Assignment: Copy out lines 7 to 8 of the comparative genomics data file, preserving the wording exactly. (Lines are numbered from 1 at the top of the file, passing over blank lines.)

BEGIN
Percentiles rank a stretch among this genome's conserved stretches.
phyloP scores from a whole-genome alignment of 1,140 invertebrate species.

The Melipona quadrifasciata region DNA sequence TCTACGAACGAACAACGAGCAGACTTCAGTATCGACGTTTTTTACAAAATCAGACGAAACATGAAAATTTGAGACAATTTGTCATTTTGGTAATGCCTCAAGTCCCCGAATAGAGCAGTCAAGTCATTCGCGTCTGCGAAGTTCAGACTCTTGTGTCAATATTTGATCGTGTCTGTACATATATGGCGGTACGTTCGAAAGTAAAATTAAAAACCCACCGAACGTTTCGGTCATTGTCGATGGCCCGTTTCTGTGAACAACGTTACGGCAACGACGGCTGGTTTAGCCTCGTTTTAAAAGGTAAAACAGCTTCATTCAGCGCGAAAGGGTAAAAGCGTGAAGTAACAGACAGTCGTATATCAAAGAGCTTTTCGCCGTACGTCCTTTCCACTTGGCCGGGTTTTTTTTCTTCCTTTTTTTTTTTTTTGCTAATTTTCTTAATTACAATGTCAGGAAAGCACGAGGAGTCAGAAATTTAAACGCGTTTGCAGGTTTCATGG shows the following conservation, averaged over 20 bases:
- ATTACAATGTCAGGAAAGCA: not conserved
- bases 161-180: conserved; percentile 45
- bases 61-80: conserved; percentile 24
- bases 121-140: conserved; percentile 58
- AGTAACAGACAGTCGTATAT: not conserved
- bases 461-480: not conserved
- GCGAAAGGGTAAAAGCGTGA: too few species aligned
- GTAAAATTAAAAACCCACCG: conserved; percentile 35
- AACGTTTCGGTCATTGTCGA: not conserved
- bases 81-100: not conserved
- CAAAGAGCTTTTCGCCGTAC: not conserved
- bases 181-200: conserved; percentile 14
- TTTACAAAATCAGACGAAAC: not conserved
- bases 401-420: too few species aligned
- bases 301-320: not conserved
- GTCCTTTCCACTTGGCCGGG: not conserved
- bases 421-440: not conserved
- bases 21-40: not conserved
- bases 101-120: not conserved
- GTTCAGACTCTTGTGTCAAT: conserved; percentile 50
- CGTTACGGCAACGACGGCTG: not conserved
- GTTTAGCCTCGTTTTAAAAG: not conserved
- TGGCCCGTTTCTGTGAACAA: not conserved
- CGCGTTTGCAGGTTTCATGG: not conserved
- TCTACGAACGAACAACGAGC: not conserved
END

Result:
- bases 121-140: conserved; percentile 58
- AGTAACAGACAGTCGTATAT: not conserved